Eric V Klipping (1249 – 22 November 1286) was King of Denmark (1259–1286) and son of King Christopher I of Denmark. From 1259-1266, he ruled under the auspices of his competent mother, Margaret Sambiria (1230-1282). Between 1261 and 1262, the young King Eric was a prisoner in Holstein following a military defeat.
- Mysterious Death
The king’s nickname”Klipping” or ”Glipping” refers to a medieval coin that has become ”clipped” (a "clipped penny") or cut in order to indicate devaluation. The nickname is an unkind reference to his lack of trustworthiness. He "short-changed" his people and the monarchy.
When his fatherKing Christopher I was murdered in 1259, Prince Eric was too young to rule in his own right. The Danish court appointed his mother, Queen Margaret Sambiria (Danish: Sprænghest) as regent. She was the daughter of Sambor II, Duke of Pomerania and Matilda of Mecklenberg, and was a clever and intelligent woman. Immediately, she had to fight to keep her son on the throne from two powerful enemies; Archbishop Jacob Erlandsen (ca. 1220-1274) and Erik Abelsøn who was Duke of Schleswig from 1260 until his death in 1272. Archbishop Erlandsen had excommunicated the bishop who had anointed young Eric as king. Duke Eric was a nephew of King Christopher and had been in frequent conflict with the king. Taking advantage ofthe situation, Chief Jaromar II of Rügen (c. 1218–1260) gathered an army of Wends and invaded Zealand. Queen Margaret raised an army, but was soundly defeated in 1259 near Ringsted. Jarimar went on to attack and pillage Copenhagen later that year. He shipped his arm...
As an adult ruler, King Eric V tried to enforce his power over the church and nobility. In the 1270s, the King attacked Småland. His conflict with the church was brought to a satisfying result, with the help of the Pope. By 1282, he had so offended the nobles throughout Denmark that he was forced to accept a charter (Danish: håndfæstning - a kind of a Danish Magna Carta) which limited his authority and guaranteed the ancient rights and customs that preserved the power of the nobles. The King signed the charter at Nyborg Castle, recognized as Denmark’s first-ever constitution in existence. However at the time of King Eric's death, the rights and guarantees the 1282 charter would lose their effectiveness, since the next king would not be bound by the same agreement.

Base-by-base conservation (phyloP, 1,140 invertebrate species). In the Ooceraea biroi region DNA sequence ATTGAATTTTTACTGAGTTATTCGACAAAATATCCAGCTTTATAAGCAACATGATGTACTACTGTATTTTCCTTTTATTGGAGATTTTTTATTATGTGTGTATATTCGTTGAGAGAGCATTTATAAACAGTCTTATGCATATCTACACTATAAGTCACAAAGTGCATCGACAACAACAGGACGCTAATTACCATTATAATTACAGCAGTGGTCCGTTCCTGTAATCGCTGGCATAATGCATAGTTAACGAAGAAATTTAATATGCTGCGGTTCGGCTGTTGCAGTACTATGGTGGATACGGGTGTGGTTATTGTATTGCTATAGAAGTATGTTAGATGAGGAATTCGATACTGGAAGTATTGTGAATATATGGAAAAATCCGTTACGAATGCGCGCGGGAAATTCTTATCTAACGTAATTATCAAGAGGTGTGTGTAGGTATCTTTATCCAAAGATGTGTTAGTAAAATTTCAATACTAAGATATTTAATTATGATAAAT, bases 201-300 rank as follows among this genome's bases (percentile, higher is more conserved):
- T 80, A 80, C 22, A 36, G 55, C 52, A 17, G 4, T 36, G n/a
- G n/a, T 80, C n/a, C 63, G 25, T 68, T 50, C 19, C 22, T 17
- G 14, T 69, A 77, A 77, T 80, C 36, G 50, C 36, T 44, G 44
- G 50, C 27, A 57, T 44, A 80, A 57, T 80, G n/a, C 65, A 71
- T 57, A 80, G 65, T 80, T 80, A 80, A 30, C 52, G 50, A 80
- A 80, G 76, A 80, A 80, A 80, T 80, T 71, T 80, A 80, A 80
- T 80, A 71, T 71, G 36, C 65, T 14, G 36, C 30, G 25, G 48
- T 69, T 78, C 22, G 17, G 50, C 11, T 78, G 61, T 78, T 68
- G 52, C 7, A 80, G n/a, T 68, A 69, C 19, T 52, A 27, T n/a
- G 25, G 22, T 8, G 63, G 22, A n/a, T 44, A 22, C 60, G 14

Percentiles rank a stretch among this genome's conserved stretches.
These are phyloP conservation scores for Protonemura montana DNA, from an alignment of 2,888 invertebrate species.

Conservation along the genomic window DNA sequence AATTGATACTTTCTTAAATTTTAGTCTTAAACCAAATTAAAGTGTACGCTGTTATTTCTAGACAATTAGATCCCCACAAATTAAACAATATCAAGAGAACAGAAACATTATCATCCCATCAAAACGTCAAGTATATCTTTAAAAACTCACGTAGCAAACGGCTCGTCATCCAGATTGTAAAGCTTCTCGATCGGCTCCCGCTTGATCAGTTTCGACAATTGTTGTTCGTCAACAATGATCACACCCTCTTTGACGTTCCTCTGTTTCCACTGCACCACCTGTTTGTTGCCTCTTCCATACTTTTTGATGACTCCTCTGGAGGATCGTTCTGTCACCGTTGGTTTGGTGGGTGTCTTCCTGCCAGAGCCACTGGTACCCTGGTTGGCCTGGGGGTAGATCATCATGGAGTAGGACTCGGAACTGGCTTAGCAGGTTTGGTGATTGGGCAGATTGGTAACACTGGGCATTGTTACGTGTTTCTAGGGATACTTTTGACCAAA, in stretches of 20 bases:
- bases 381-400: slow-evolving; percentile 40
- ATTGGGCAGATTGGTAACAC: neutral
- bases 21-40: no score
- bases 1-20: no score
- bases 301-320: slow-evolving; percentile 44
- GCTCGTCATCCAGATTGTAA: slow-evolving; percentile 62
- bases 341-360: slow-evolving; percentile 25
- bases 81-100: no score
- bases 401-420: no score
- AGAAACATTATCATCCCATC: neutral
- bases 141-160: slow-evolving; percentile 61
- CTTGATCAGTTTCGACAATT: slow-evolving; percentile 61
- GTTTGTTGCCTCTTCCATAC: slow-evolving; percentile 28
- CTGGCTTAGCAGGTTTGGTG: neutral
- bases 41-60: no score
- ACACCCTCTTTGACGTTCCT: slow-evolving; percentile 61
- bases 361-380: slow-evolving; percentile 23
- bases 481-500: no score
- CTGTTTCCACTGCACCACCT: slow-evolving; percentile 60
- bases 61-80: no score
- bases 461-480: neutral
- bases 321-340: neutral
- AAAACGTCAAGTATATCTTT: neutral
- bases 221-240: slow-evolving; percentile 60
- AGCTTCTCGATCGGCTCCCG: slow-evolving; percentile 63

Legend has it thatseveral nobles swore an oath that they would murder Eric in revenge for personal slights or policies the king enforced that they did not like. Chief among the conspirators was marshal (Danish: marsk) Stig Andersen Hvide and Jacob Nielsen, Count of Halland. They paid Rane Jonsen (1254-1294) one of the king's companions, to keep them informed as to the king's activities, in order to fulfill their oath. November 1286 foundthe king at Viborg, in central Jutland. After a long day's hunt in the countryside led by Rane Jonsen, the king and a few attendants couldn't find their way back to the king's farm at Viborg. Rane suggested that they take shelter for the night of 22 November 1286 in the church barn in the village of Finderup (Finderup Lade). The assassins, dressed as Franciscan friars, were kept informed as to the kings' whereabouts and waited for everyone to settle down for the night. Once the king fell asleep, they rushed from their hiding places and stabbed and ha...